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Re: Revised straw proposal for heuristic info

Kent Dybvig asked, twice, after requesting changes for
the benefit of unnamed (and possibly hypothetical)

> Can you give a reason why the change should not be made?

Yes.  I did, in fact.  Apparently I need to elaborate.

One of Kent's requested changes was that PROCEDURE-EXPRESSION
return the source code for a procedure "as a datum" instead
of "as a list".  Since Kent's requested change fails to
specify any interpretation for a non-list, and the proposal
already allows a non-list to be returned but does not specify
any interpretation for non-lists, Kent's requested change
would not change the meaning of the specification at all.

As a matter of editing, consistency dictates that we make
such a change of wording everywhere or nowhere.  I do not
see the point of tinkering with the English at this time.

Kent's other requested change concerns the possibility of
identifier macros that expand into lambda expressions, and
perhaps the possibility of opening a lambda expression with
a left bracket instead of a left parenthesis.  Now that Kent
has explained this change, I have no particular problem with

I think there's a larger issue under the surface here, in
the form of a conflict between implementors and authors of
portable tools.

If XYZ Scheme is the only implementation that, for example,
prefers to represent the arity of a procedure using strings
such as "=12", ">=3", and "1 or 3 or (5 through 37)", then
specifying an interpretation for that representation is of
benefit only to users of XYZ Scheme.  Presumably XYZ Scheme's
native debugging tools already know how to interpret this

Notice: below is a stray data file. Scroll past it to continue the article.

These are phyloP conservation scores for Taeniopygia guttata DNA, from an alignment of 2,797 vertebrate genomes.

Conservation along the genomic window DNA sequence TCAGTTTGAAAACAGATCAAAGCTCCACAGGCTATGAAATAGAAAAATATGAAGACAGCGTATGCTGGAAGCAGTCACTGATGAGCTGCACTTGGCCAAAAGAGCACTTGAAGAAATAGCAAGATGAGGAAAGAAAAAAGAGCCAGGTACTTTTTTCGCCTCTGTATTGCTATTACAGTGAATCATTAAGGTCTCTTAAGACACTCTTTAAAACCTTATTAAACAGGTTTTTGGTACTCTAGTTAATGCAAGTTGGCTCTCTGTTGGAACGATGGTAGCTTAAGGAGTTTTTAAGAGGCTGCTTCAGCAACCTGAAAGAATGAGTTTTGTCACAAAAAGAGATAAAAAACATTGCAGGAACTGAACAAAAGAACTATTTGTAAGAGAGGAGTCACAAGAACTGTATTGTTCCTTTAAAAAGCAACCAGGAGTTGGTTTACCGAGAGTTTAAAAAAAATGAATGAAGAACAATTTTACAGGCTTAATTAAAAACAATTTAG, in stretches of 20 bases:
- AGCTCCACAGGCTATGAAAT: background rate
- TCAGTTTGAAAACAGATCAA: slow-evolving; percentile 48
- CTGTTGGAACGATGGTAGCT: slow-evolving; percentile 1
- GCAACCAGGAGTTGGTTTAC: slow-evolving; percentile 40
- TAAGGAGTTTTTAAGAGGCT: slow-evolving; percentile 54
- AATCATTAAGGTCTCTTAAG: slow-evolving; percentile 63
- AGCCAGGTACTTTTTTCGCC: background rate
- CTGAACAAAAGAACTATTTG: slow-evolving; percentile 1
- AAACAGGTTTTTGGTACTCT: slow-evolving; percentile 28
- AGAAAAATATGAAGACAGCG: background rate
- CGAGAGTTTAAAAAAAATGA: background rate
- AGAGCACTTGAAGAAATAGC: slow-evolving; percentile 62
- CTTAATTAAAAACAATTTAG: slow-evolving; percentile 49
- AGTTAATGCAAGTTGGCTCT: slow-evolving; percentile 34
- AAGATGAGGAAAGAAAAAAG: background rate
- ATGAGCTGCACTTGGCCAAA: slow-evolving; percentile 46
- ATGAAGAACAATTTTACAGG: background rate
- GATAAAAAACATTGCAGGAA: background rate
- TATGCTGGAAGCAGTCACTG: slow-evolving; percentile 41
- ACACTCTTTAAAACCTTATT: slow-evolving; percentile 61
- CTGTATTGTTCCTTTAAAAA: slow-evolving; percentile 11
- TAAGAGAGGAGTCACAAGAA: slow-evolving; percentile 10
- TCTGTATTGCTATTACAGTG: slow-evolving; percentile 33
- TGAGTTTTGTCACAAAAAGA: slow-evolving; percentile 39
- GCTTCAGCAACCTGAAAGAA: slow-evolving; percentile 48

representation, so the specification is of benefit only to
users of that implementation who are using non-native tools.
Even then, the specification is of benefit only if the authors
of the non-native tools bothered to implement an interpretation
for this XYZ-specific representation.

The fact that the specification of PROCEDURE-ARITY does not
assign an interpretation to "=12" does not prevent
PROCEDURE-ARITY from returning "=12" in XYZ Scheme.
It seems to me that it would make more sense for XYZ Scheme
to use a different name, say PROCEDURE-ARITY-STRING, for its
procedure that returns "=12", and to make PROCEDURE-ARITY
return 12 instead, but it is not really my job to tell the
implementors of XYZ Scheme how they could retain their
XYZ-specific features while assisting people who are trying
to write portable tools that make use of heuristic information.

I realize that every implementor would like for all authors
of portable tools to add special cases to support their own
implementation-specific features.  Realistically, I don't
think that's likely to happen.  If our goal is to specify
a small set of abstraction-breaking operations to provide
heuristic support for portable tools, then I think we should
concentrate on specifying things that are portable across at
least two implementations.

That doesn't prevent an author of portable tools from adding
special cases to support some highly implementation-dependent
feature of XYZ Scheme.  Presumably authors will do that if
they think XYZ Scheme is important enough to justify it.

Conversely, specifying an interpretation for some XYZ-specific
representation doesn't mean that it will be supported by any
portable tools.  Presumably the authors of such tools will
just ignore the XYZ-specific parts of the specification if
they think XYZ Scheme isn't important enough to justify those
special cases.

In that sense it really isn't all that important whether we
specify XYZ-specific features.  It matters more for the
specification process than it will to users of the specification.

During the specification process we have to draw the line
somewhere, or we'll end up specifying representations that are
so ridiculous that they are used in only one representation,
while failing to specify representations that are so attractive
that several implementations assign conflicting interpretations
to them.  I don't want this proposal to get bogged down in
disputes over such conflicts, and I don't want the proposal to
get bogged down in disputes over whether XYZ-specific
representations should be specified.  If we specify one
XYZ-specific feature, fairness will dictate that we specify
ABC-specific and FOO-specific features also, and we'll end up
with a 100-page specification for something that deserves no
more than a couple of pages.

Let's stick to specifying only the simplest and most portable
representations we can imagine, ok?